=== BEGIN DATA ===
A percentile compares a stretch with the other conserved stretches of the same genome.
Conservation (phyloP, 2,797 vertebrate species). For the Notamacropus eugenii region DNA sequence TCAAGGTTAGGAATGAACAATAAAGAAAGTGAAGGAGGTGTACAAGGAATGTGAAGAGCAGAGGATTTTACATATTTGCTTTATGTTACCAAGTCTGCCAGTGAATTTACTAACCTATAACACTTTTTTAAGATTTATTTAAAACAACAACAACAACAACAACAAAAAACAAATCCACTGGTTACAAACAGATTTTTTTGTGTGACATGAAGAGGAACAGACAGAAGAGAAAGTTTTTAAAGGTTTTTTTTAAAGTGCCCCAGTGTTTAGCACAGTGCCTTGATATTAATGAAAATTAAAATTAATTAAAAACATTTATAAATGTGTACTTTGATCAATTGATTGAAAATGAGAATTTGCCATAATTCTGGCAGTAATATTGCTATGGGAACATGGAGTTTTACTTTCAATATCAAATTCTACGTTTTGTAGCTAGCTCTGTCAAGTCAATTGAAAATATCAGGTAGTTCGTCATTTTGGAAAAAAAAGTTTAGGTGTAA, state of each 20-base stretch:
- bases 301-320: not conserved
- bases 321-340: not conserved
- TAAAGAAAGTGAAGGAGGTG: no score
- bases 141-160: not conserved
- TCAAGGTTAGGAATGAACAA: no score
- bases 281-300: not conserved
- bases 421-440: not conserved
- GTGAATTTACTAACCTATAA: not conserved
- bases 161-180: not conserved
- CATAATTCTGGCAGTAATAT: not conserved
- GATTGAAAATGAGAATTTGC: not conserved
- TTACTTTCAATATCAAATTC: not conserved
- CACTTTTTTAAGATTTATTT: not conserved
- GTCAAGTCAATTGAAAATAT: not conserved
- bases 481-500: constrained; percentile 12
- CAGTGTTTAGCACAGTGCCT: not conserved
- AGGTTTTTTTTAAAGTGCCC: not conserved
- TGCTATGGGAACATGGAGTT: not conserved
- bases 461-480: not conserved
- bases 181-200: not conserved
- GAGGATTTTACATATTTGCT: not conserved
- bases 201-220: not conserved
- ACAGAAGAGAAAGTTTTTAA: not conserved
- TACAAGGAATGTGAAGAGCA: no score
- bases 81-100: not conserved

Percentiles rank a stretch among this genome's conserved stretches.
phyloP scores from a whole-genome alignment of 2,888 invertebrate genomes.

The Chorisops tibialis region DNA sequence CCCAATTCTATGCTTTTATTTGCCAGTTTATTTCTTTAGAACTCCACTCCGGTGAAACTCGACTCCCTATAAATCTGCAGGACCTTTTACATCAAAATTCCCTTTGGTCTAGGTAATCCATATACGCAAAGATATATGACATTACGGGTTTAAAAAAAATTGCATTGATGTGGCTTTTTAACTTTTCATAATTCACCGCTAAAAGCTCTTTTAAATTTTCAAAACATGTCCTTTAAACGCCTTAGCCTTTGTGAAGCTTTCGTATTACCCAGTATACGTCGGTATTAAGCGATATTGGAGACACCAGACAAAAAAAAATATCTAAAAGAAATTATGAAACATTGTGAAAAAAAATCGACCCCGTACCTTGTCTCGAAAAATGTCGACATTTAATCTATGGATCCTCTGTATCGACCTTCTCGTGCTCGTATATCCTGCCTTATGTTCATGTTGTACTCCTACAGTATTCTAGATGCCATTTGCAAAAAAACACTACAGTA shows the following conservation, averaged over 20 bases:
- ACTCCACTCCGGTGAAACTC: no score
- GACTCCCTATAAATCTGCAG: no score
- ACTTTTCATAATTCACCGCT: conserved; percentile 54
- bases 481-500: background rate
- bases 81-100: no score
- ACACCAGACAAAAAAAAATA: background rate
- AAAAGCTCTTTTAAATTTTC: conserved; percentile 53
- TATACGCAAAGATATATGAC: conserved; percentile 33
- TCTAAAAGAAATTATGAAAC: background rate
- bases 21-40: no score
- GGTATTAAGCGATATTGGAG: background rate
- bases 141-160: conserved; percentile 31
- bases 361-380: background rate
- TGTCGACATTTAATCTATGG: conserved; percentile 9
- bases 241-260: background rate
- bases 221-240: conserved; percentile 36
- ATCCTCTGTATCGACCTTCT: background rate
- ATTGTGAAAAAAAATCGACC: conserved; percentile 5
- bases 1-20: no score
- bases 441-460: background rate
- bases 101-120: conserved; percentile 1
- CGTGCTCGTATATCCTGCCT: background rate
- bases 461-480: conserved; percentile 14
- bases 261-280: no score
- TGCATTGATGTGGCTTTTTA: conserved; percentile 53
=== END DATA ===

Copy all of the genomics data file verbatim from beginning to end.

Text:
A percentile compares a stretch with the other conserved stretches of the same genome.
Conservation (phyloP, 2,797 vertebrate species). For the Notamacropus eugenii region DNA sequence TCAAGGTTAGGAATGAACAATAAAGAAAGTGAAGGAGGTGTACAAGGAATGTGAAGAGCAGAGGATTTTACATATTTGCTTTATGTTACCAAGTCTGCCAGTGAATTTACTAACCTATAACACTTTTTTAAGATTTATTTAAAACAACAACAACAACAACAACAAAAAACAAATCCACTGGTTACAAACAGATTTTTTTGTGTGACATGAAGAGGAACAGACAGAAGAGAAAGTTTTTAAAGGTTTTTTTTAAAGTGCCCCAGTGTTTAGCACAGTGCCTTGATATTAATGAAAATTAAAATTAATTAAAAACATTTATAAATGTGTACTTTGATCAATTGATTGAAAATGAGAATTTGCCATAATTCTGGCAGTAATATTGCTATGGGAACATGGAGTTTTACTTTCAATATCAAATTCTACGTTTTGTAGCTAGCTCTGTCAAGTCAATTGAAAATATCAGGTAGTTCGTCATTTTGGAAAAAAAAGTTTAGGTGTAA, state of each 20-base stretch:
- bases 301-320: not conserved
- bases 321-340: not conserved
- TAAAGAAAGTGAAGGAGGTG: no score
- bases 141-160: not conserved
- TCAAGGTTAGGAATGAACAA: no score
- bases 281-300: not conserved
- bases 421-440: not conserved
- GTGAATTTACTAACCTATAA: not conserved
- bases 161-180: not conserved
- CATAATTCTGGCAGTAATAT: not conserved
- GATTGAAAATGAGAATTTGC: not conserved
- TTACTTTCAATATCAAATTC: not conserved
- CACTTTTTTAAGATTTATTT: not conserved
- GTCAAGTCAATTGAAAATAT: not conserved
- bases 481-500: constrained; percentile 12
- CAGTGTTTAGCACAGTGCCT: not conserved
- AGGTTTTTTTTAAAGTGCCC: not conserved
- TGCTATGGGAACATGGAGTT: not conserved
- bases 461-480: not conserved
- bases 181-200: not conserved
- GAGGATTTTACATATTTGCT: not conserved
- bases 201-220: not conserved
- ACAGAAGAGAAAGTTTTTAA: not conserved
- TACAAGGAATGTGAAGAGCA: no score
- bases 81-100: not conserved

Percentiles rank a stretch among this genome's conserved stretches.
phyloP scores from a whole-genome alignment of 2,888 invertebrate genomes.

The Chorisops tibialis region DNA sequence CCCAATTCTATGCTTTTATTTGCCAGTTTATTTCTTTAGAACTCCACTCCGGTGAAACTCGACTCCCTATAAATCTGCAGGACCTTTTACATCAAAATTCCCTTTGGTCTAGGTAATCCATATACGCAAAGATATATGACATTACGGGTTTAAAAAAAATTGCATTGATGTGGCTTTTTAACTTTTCATAATTCACCGCTAAAAGCTCTTTTAAATTTTCAAAACATGTCCTTTAAACGCCTTAGCCTTTGTGAAGCTTTCGTATTACCCAGTATACGTCGGTATTAAGCGATATTGGAGACACCAGACAAAAAAAAATATCTAAAAGAAATTATGAAACATTGTGAAAAAAAATCGACCCCGTACCTTGTCTCGAAAAATGTCGACATTTAATCTATGGATCCTCTGTATCGACCTTCTCGTGCTCGTATATCCTGCCTTATGTTCATGTTGTACTCCTACAGTATTCTAGATGCCATTTGCAAAAAAACACTACAGTA shows the following conservation, averaged over 20 bases:
- ACTCCACTCCGGTGAAACTC: no score
- GACTCCCTATAAATCTGCAG: no score
- ACTTTTCATAATTCACCGCT: conserved; percentile 54
- bases 481-500: background rate
- bases 81-100: no score
- ACACCAGACAAAAAAAAATA: background rate
- AAAAGCTCTTTTAAATTTTC: conserved; percentile 53
- TATACGCAAAGATATATGAC: conserved; percentile 33
- TCTAAAAGAAATTATGAAAC: background rate
- bases 21-40: no score
- GGTATTAAGCGATATTGGAG: background rate
- bases 141-160: conserved; percentile 31
- bases 361-380: background rate
- TGTCGACATTTAATCTATGG: conserved; percentile 9
- bases 241-260: background rate
- bases 221-240: conserved; percentile 36
- ATCCTCTGTATCGACCTTCT: background rate
- ATTGTGAAAAAAAATCGACC: conserved; percentile 5
- bases 1-20: no score
- bases 441-460: background rate
- bases 101-120: conserved; percentile 1
- CGTGCTCGTATATCCTGCCT: background rate
- bases 461-480: conserved; percentile 14
- bases 261-280: no score
- TGCATTGATGTGGCTTTTTA: conserved; percentile 53